- It can delay your use of an approved treatment. When you are treating cancer, time is precious. A delay in treatment can allow the cancer to grow and spread. This can make it harder to treat.
- Some of these products interfere with standard cancer treatments, such as chemotherapy or radiation. This can make your treatment less effective.
- In some cases, these treatments can be harmful. For example, black salves, touted as a miracle cancer cure, can burn off layers of your skin.
- The drug or product claims to treat all types of cancer. This is a tip-off because all cancers are different and no one drug can treat them all.
- The product includes claims such as "miracle cure," "secret ingredient," "scientific breakthrough," or "ancient remedy."
- It is advertised using personal stories from people. In many cases these are paid actors, but even if they are real, such stories do not prove a product works.
- The product includes a money-back guarantee.
- The ads for the product use lots of technical or medical jargon.
- The product is deemed safe because it is "natural." Not all natural products are safe. And even natural products that are generally safe, like vitamins, may not be safe during cancer treatment.
If you or a loved one has cancer, you want to do everything possible to fight the disease. Unfortunately, there are companies who take advantage of this and promote phony cancer treatments that do not work. These treatments come in all forms, from creams and salves to mega-doses of vitamins. Using unproven treatments can be a waste of money. At worst, they can even be harmful. Learn to protect yourself by learning how to spot possible cancer scams.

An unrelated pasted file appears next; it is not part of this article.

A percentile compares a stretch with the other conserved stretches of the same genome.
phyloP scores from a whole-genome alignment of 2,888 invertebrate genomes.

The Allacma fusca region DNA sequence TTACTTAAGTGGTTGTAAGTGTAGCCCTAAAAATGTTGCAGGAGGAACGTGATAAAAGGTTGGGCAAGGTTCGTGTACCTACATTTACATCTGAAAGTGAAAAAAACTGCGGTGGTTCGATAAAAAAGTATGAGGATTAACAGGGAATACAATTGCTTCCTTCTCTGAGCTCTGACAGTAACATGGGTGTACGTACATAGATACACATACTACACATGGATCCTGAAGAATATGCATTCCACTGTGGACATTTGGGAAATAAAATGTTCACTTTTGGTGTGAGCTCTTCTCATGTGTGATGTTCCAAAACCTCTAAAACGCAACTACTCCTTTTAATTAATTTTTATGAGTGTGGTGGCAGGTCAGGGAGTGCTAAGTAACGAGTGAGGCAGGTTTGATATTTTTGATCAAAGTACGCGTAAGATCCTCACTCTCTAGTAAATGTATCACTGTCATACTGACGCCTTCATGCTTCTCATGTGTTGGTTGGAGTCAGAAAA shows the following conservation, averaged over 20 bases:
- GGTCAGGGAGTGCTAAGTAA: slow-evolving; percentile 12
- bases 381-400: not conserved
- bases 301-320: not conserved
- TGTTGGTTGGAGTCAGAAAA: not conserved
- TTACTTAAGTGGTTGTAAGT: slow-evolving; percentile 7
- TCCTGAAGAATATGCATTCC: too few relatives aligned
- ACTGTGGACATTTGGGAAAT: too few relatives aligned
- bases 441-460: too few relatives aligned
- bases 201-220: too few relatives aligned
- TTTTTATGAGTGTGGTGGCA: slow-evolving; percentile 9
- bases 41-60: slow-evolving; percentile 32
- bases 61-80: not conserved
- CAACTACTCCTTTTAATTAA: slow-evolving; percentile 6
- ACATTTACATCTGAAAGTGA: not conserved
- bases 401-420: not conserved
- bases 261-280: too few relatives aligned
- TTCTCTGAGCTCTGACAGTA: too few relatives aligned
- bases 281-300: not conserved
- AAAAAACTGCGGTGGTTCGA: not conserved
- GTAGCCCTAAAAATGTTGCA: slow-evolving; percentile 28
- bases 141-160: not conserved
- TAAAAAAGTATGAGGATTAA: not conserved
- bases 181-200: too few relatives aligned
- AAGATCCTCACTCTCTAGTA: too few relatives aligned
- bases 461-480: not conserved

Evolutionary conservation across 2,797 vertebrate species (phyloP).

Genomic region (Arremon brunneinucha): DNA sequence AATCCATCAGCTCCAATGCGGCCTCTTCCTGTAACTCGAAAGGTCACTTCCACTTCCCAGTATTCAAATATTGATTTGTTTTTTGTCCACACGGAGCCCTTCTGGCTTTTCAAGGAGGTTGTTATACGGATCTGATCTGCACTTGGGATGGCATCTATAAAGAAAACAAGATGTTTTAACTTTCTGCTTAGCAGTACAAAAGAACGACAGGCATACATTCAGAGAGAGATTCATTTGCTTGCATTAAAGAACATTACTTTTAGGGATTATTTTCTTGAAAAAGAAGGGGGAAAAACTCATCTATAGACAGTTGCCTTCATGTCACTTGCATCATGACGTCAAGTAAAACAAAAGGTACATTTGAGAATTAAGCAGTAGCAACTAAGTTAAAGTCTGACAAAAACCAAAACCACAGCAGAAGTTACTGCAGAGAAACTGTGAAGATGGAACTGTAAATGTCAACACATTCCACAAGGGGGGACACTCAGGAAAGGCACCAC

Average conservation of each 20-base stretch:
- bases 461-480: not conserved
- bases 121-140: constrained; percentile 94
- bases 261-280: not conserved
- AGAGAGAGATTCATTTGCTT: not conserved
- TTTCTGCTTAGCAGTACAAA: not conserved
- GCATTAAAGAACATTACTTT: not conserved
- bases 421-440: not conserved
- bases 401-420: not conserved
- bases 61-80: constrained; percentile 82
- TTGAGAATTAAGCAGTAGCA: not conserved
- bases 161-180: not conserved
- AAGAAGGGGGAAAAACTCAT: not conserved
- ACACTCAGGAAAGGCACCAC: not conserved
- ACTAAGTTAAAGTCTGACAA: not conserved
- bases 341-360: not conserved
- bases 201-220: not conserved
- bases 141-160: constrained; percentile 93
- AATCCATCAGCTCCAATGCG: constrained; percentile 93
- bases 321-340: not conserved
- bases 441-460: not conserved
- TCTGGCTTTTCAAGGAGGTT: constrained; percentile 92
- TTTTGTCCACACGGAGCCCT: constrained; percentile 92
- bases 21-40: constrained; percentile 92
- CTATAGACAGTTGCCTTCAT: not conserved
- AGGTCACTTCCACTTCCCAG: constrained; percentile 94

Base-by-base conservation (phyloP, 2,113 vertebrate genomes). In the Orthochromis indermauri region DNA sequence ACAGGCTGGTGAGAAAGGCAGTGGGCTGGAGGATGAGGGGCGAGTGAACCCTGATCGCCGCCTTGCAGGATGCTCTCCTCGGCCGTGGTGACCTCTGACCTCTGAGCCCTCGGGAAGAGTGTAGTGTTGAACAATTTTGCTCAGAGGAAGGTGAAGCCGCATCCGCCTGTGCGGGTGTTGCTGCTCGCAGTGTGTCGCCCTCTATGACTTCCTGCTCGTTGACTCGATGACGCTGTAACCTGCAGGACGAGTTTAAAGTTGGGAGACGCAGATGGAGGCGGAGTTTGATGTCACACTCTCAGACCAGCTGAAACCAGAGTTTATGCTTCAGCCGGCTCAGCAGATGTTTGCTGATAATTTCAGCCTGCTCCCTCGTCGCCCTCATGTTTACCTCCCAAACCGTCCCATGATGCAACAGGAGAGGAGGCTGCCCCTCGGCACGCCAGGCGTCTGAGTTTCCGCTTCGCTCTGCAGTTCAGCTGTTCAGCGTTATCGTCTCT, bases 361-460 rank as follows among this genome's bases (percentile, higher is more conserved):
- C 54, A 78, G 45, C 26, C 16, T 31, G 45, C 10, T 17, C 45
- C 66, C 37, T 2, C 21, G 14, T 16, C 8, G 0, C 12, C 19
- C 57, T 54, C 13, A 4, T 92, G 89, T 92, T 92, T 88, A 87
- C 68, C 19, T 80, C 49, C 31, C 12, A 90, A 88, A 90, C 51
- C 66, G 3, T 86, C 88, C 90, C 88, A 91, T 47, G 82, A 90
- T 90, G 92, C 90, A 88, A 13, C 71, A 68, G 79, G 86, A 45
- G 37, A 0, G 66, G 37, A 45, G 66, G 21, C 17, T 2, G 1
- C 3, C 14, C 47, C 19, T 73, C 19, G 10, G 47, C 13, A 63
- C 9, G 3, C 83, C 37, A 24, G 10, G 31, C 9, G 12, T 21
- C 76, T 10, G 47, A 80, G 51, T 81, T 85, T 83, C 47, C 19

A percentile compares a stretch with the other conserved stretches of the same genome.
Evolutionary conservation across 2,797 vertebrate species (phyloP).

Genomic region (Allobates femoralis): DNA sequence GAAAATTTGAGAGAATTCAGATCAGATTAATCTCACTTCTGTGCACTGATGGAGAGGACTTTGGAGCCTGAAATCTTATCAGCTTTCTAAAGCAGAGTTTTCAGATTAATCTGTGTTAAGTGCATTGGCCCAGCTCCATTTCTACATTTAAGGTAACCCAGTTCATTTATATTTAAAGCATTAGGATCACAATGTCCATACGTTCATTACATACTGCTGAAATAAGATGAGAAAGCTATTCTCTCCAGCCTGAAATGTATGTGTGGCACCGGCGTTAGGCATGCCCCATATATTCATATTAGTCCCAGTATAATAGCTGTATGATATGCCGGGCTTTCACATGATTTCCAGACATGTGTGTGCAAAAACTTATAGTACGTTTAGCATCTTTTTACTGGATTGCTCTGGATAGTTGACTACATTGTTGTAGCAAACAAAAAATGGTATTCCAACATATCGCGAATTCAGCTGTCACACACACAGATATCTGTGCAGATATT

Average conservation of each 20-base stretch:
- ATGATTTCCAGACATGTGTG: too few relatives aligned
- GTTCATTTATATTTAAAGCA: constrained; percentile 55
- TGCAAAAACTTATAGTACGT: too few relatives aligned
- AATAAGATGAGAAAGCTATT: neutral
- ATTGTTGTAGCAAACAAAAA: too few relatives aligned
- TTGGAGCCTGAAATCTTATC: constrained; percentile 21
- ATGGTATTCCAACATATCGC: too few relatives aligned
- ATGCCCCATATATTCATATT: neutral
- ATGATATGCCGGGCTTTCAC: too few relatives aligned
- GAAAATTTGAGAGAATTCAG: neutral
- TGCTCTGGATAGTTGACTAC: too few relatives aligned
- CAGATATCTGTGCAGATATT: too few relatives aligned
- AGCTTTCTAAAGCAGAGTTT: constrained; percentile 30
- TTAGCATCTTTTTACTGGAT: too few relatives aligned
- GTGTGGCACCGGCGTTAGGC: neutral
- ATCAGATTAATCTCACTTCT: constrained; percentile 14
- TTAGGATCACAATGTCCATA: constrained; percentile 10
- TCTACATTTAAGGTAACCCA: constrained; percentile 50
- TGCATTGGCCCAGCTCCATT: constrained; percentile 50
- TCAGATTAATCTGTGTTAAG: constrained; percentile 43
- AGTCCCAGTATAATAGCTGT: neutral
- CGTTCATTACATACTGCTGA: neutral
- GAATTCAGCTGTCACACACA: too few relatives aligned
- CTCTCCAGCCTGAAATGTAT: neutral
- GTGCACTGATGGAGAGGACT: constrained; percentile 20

How Scams Can Hurt You
Using an unproven treatment can be harmful in a few ways:
How to Spot a Scam
There are some easy ways to spot a cancer treatment scam. Here are a few:
Look for FDA Approval
It is hard to know if a product or drug really works just from reading claims or studies. That is why it is important to use cancer treatments that have been approved by the U.S. Food and Drug Administration (FDA). To get FDA approval, drugs must to go through extensive testing to make sure they are effective and safe. Using a cancer treatment that has not been approved by the FDA is risky at best, and can even hurt you.
Some types of complementary and alternative medicine may help ease the side effects of cancer and its treatment. But none of these treatments have been proven to treat or cure cancer.
There is a difference between an unproven treatment and investigational drugs. These are drugs that are being studied to see if they work well to treat cancer. Cancer patients may take investigational drugs as part of a clinical trial. This is a study to test how well the drug works, and to check its side effects and safety. Clinical trials are the last step before a drug can get approval from the FDA.
When to Call Your Doctor
If you are curious about a cancer treatment you have heard about, your best bet it so ask your health care provider about it. This includes complementary or alternative treatments. Your provider can weigh the medical evidence and help you decide if it is an option for you. Your provider can also make sure it will not interfere with your cancer treatment.
Federal Trade Commission Consumer Information. Cancer Treatment Scams. September 2008. Available at: www.consumer.ftc.gov/articles/0104-cancer-treatment-scams. Accessed August 25, 2015.
National Cancer Institute. Access to Investigational Drugs. August 4, 2009. Available at: www.cancer.gov/about-cancer/treatment/drugs/investigational-drug-access-fact-sheet. Accessed August 25, 2015.
National Center for Complementary and Integrative Health. Cancer and Complementary Health Approaches. May 2013. Available at: nccih.nih.gov/sites/nccam.nih.gov/files/CAM_Basics_Cancer_and_CHA_0.pdf. Accessed August 25, 2015.
U.S. Food and Drug Administration. Beware of Online Cancer Fraud. January 2014. Available at: www.fda.gov/forconsumers/consumerupdates/ucm048383.htm. Accessed August 25, 2015.
- Review date:
- December 07, 2016
- Reviewed by:
- Christine Zhang, MD, medical oncologist, Fresno, CA. Review provided by VeriMed Healthcare Network. Also reviewed by David Zieve, MD, MHA, Isla Ogilvie, PhD, and the A.D.A.M. Editorial team.